Scoring defense is not the best tool to use to evaluate a defense, but the number of points a team allows per game still is pretty important, I'd say. The better tool is total defense or, more specifically, yards allowed per play, and the best tool is Defensive S&P+, which adjusts for the offenses that a defense has faced. I opted to look at how Brown's Power 5 defenses -- Maryland (2009-10), UConn (2011-12), and Boston College (2013-15) -- ranked in these categories under his guidance and the year before he arrived. The breakdown:

Maryland's Overall Defensive Ranks under Brown (2009-10)
Year Scoring Defense Total Defense Yards Allowed Per Play Defensive S&P+
2008 44th 63rd 56th 75th
2009 100th 83rd 87th 44th
2010 38th 39th 14th 36th
UConn's Overall Defensive Ranks under Brown (2011-12)
Year Scoring Defense Total Defense Yards Allowed Per Play Defensive S&P+
2010 35th 58th 40th 63rd
2011 49th 51st 56th 34th
2012 19th 9th 8th 38th
Boston College's Overall Defensive Ranks under Brown (2013-15)
Year Scoring Defense Total Defense Yards Allowed Per Play Defensive S&P+
2012 75th 102nd 63rd 80th
2013 78th 93rd 92nd 80th
2014 21st 11th 30th 36th
2015 4th 1st 1st 3rd

On the surface, Brown's defenses didn't improve much in his first seasons at a new Power 5 school. If anything, the defenses regressed from the previous season with his predecessor. But the S&P+ rankings, which adjust for strength of schedule, tell a different story. At Maryland, Brown's defense jumped from #75 to #44, and, at UConn, his defense jumped from #63 to #34. This didn't happen at Boston College -- the S&P+ rank remained at #80 -- but the foundation that Brown laid down in the first season was the springboard for better second seasons at all three schools. And, at Boston College, the only Power 5 school to give him a third year, Brown built one of the nation's best units.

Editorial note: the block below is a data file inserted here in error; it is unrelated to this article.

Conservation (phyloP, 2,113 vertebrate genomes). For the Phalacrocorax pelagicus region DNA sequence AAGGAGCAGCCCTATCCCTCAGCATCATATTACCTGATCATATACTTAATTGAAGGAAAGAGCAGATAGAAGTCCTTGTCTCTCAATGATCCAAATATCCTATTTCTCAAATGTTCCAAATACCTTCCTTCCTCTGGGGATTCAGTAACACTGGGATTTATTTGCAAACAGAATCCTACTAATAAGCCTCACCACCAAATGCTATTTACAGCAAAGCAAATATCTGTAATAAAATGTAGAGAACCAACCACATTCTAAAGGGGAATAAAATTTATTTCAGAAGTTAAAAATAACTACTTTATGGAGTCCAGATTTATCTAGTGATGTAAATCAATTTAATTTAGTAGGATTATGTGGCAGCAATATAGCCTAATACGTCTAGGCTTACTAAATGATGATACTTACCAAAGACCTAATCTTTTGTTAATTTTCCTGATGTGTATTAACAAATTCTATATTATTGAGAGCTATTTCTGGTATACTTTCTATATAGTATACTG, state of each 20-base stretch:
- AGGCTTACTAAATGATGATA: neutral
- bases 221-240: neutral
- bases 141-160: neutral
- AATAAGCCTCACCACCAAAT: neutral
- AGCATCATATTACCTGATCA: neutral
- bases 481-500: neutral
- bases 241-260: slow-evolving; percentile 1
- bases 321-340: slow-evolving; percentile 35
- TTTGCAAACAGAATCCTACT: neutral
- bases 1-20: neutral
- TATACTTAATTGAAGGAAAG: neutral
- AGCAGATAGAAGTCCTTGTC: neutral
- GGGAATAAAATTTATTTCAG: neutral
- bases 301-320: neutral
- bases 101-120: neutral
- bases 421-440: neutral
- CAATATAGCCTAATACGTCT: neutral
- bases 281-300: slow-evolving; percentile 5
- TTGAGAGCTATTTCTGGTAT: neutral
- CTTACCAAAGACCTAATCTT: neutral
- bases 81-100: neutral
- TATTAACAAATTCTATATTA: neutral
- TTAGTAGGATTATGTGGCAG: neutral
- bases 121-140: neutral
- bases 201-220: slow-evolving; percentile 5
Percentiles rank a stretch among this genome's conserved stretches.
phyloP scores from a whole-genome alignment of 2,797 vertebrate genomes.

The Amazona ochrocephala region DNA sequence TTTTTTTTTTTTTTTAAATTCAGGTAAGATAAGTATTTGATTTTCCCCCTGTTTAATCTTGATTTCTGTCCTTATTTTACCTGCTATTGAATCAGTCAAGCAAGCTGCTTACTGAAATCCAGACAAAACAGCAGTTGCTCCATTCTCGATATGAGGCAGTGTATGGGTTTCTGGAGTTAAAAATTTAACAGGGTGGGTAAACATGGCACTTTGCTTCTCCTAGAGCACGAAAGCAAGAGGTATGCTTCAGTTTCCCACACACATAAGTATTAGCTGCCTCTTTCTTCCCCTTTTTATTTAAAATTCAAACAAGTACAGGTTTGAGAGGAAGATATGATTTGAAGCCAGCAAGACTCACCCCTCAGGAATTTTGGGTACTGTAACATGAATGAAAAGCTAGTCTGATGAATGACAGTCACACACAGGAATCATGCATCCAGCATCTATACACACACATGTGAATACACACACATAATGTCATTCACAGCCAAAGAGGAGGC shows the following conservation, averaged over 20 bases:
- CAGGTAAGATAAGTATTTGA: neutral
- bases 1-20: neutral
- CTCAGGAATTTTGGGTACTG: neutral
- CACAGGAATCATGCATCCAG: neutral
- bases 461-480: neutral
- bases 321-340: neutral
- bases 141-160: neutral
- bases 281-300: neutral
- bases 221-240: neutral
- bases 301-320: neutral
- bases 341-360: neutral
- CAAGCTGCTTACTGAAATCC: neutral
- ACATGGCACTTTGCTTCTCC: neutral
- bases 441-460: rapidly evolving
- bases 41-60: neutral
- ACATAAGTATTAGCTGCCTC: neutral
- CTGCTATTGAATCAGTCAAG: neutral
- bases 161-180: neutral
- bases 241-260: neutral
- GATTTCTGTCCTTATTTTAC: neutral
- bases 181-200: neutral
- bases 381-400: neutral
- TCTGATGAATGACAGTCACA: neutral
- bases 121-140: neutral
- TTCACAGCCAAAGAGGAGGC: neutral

One thing that I must note is that Brown never inherited an above-average defense at any of his last three stops. The best S&P+ rank that a defense had when he took over was 63rd at UConn. At Michigan, Brown is about to coordinate a defense that not only finished second in S&P+ but also returns most of its ferocious defensive line and two All-American defensive backs. Brown's never worked with this type of innate talent before, and he surely hasn't done it in his first year. He'll feel like a kid in a candy store in 2016.

Run Defense

Maryland's Run Defensive Ranks under Brown (2009-10)
Year Run Defense Yards Allowed Per Carry Run Defense S&P+
2008 71st 58th 68th
2009 66th 59th 59th
2010 21st 12th 32nd